Just when you thought that you’ve seen it all and heard it all, along comes the DentalSlim Diet Control jaw clamp. This is a ferocious-looking, (and in my opinion hideous-looking) magnetic tool “bolted” to your teeth allowing them to open only 1/16 inch (2mm) wide to allow consumption of a liquid-only diet? Perhaps you’ve got your thoughts about this, seeing as it’s taking the world by storm right now.
Medical professionals from the University of Otago, New Zealand, alongside scientists from Leeds, UK, have developed the DentalSlim Diet Control jaw clamp to tackle issues related to morbid obesity. It’s designed as a weight-loss tool with magnets and locking bolts to prevent people from opening their mouths wide enough to consume solid foods.
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Jaw clamp has been given the green light
The device has been given the green light to be fitted by dental professionals. I have struggled with weight issues my entire life, so my first thought when witnessing the picture of how one’s jaw would look if fitted with this device was that this is nothing short of a modern-day insult! What about the issues with talking or yawning or, heaven forbid, vomiting, or needing to scream.
The device was initially trialed by seven otherwise healthy, obese women from Dunedin, New Zealand, who were tested over two weeks. Fitted with the device, the women were given a low calorific and liquid-only diet. It has been reported that the group of women lost a combined amount of 14 Ibs (6.36Kg) during the trial period.
However, the women complained that the device was difficult to use and caused issues with their speech. Which is what an average person would expect to hear, right? In general, their overall consensus was that “life was less satisfying” while using DentalSlim Diet Control.
Studies have demonstrated a negative association between obesity and various mental health issues, such as anxiety and eating disorders. Fitting a device to clamp jaws may assist users with eating less solid food, but it could also fuel problems such as anxiety and depression.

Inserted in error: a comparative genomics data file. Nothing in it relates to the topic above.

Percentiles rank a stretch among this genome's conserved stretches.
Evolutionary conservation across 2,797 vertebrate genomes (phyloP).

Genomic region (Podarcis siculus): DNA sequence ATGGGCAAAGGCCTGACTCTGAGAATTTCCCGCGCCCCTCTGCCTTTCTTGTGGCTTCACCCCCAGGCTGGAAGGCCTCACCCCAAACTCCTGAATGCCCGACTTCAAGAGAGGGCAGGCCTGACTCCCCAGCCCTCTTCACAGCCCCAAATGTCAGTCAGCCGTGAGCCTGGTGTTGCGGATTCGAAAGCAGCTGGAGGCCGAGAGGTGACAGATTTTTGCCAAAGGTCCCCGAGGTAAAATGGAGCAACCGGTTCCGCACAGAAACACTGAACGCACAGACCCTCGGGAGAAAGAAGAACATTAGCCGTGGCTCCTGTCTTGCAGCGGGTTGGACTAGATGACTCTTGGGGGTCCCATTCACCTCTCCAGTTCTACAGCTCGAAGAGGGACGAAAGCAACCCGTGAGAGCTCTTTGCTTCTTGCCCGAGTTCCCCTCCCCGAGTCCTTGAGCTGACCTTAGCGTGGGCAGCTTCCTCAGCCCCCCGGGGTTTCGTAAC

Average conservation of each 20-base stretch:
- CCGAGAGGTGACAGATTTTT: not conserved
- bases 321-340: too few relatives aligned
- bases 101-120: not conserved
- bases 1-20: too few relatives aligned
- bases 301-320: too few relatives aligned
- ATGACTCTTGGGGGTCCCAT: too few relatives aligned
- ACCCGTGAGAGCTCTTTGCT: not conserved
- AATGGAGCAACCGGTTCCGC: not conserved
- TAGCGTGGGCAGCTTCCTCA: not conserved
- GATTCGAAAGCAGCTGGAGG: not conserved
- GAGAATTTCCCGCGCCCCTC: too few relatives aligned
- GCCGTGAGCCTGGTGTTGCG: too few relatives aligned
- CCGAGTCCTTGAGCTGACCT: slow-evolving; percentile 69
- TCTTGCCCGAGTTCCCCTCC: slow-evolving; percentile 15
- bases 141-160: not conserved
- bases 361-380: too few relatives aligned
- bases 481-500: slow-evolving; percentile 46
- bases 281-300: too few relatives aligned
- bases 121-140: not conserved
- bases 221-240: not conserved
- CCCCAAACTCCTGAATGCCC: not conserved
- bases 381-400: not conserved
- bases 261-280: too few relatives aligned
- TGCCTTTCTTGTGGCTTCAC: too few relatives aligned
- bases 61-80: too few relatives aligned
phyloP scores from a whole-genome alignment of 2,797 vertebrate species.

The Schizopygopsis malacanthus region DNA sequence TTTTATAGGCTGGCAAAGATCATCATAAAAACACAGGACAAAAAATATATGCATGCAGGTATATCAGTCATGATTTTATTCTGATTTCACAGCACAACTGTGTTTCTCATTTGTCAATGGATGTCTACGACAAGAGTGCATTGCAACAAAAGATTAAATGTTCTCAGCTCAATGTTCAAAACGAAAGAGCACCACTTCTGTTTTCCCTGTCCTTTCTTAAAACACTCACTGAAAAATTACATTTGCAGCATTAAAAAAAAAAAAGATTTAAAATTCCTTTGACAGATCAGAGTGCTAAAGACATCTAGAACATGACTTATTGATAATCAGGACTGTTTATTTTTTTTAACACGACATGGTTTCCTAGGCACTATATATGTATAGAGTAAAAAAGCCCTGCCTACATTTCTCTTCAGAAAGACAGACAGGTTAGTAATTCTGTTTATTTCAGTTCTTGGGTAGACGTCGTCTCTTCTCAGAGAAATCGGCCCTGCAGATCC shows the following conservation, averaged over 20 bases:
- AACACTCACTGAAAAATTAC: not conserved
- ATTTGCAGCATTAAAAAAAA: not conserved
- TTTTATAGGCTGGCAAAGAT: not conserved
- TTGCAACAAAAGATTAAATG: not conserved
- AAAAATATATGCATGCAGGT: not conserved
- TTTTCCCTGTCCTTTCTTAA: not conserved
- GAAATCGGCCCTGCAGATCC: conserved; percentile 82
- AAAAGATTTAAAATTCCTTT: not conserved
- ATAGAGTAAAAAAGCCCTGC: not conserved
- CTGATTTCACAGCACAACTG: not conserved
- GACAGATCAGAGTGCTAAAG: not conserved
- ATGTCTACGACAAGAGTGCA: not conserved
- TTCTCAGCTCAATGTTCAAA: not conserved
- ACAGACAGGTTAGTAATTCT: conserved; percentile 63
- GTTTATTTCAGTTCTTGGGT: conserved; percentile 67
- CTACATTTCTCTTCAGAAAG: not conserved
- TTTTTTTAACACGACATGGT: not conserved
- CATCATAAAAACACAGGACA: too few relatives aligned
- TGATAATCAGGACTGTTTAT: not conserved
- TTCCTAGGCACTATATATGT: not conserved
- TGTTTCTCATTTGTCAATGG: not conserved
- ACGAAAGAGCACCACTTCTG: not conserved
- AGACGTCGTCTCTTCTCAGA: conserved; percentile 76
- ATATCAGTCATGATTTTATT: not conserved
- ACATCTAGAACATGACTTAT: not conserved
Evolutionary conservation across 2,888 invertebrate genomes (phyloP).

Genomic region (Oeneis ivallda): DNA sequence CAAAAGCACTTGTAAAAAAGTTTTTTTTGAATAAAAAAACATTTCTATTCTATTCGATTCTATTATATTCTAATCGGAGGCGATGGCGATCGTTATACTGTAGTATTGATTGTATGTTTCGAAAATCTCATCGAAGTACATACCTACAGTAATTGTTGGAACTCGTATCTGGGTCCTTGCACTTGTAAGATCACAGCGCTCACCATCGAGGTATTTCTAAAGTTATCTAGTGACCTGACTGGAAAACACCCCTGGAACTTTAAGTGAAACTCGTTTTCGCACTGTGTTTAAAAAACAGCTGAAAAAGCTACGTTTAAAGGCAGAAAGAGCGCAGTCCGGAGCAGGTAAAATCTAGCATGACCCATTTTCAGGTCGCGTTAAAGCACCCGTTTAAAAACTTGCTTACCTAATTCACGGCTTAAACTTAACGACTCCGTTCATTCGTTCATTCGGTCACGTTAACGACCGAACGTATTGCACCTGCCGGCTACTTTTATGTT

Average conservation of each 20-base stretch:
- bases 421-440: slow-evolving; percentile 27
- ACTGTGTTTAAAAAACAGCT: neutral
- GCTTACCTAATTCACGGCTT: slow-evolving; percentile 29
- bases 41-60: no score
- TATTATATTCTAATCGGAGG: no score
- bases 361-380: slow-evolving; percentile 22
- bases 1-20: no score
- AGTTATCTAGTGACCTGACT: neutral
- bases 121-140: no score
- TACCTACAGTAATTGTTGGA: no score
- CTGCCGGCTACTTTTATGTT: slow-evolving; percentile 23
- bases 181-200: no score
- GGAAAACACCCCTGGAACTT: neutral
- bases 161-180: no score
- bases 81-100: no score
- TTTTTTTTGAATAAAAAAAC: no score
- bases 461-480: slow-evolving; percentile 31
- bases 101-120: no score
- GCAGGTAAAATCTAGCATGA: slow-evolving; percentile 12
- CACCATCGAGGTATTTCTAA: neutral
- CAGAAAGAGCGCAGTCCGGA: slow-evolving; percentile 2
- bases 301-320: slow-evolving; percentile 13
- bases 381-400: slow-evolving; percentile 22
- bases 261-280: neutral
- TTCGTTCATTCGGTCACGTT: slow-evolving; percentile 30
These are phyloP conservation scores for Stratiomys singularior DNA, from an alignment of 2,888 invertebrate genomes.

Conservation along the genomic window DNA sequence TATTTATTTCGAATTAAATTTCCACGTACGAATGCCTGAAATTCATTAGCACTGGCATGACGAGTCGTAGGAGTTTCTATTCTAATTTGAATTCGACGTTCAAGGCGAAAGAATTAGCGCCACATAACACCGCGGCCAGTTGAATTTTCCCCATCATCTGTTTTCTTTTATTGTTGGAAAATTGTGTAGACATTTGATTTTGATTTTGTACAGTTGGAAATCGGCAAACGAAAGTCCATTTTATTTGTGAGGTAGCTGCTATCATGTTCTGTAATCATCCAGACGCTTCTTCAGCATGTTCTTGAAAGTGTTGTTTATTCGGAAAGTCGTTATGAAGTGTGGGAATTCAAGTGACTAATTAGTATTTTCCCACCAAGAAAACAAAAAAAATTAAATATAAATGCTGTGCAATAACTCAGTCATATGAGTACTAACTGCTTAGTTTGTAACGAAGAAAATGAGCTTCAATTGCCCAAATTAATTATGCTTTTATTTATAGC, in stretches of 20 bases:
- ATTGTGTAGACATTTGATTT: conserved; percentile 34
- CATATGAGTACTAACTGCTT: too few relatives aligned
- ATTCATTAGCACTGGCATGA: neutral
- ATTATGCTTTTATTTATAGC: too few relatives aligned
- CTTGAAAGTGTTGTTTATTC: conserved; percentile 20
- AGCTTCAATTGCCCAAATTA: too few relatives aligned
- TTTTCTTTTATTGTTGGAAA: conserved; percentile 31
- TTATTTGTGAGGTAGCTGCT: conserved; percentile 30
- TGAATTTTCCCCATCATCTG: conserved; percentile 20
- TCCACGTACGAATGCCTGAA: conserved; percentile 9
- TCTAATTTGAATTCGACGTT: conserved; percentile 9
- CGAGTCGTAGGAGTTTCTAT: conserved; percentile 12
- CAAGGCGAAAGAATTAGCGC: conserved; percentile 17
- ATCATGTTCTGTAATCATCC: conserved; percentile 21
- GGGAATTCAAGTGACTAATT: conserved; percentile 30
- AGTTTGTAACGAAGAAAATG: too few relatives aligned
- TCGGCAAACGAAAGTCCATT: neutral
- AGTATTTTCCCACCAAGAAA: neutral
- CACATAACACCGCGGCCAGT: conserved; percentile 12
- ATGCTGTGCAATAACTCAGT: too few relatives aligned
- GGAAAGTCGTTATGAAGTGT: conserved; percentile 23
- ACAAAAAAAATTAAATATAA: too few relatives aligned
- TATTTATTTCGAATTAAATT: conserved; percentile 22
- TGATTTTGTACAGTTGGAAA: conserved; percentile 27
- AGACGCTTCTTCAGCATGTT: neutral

Has the dental profession really thought this jaw clamp through? For a determined foodie or binge eater, the jaw clamp could well end up being counterproductive and downright more hazardous to health.
Most food can be liquidized, so what’s to stop someone that is morbidly overweight and in poor health from liquidizing and sloshing down banana-caramel-cream-chocolate-moose smoothies all day long? And what effect does that magnetic field have on the brain and glands for example? Or if another metal object stuck to the clamp?
This device would work, if at all, on someone only under strict medical supervision, in my humble opinion.
Professor Paul Brunton from the University of Otago has called the device “non-invasive.” It is in your mouth, so how can that compute? I wonder if his stance would remain the same if he were fitted with one himself?
People have used social media platforms, such as Twitter, to slam the device. People have compared the usage of DentalSlim Diet Control to “medieval torture” and I can’t say that I’d disagree.
Instead of physically clamping down on obesity, we need to be more open to listening to why so many people have weight issues. Mentally, we need to challenge the core issues.
For me, my weight issues have always been more profound than just picking up a bar of chocolate and eating it. Diets for me (and most others) are more of a mental challenge than a physical one.
Physically, the weight shows, but the mental challenges are hidden. What isn’t hidden and far too much on show is a wired and clamped jaw. This device could prove to be far more damaging to the mental health of its users, but does that matter, as long as they physically look “better”?
The backlash has led the University of Otago to clarify that the device isn’t intended for “long-term use.”
Regardless, the long-standing effects that users could feel may potentially be devastating. So I hope that the only thing we clamp down on is the fight not to use the DentalSlim Diet Control jaw clamp. Speaking as someone that has been around the block battling weight issues, only in a clinical or supervised setting may this device offer some advantages.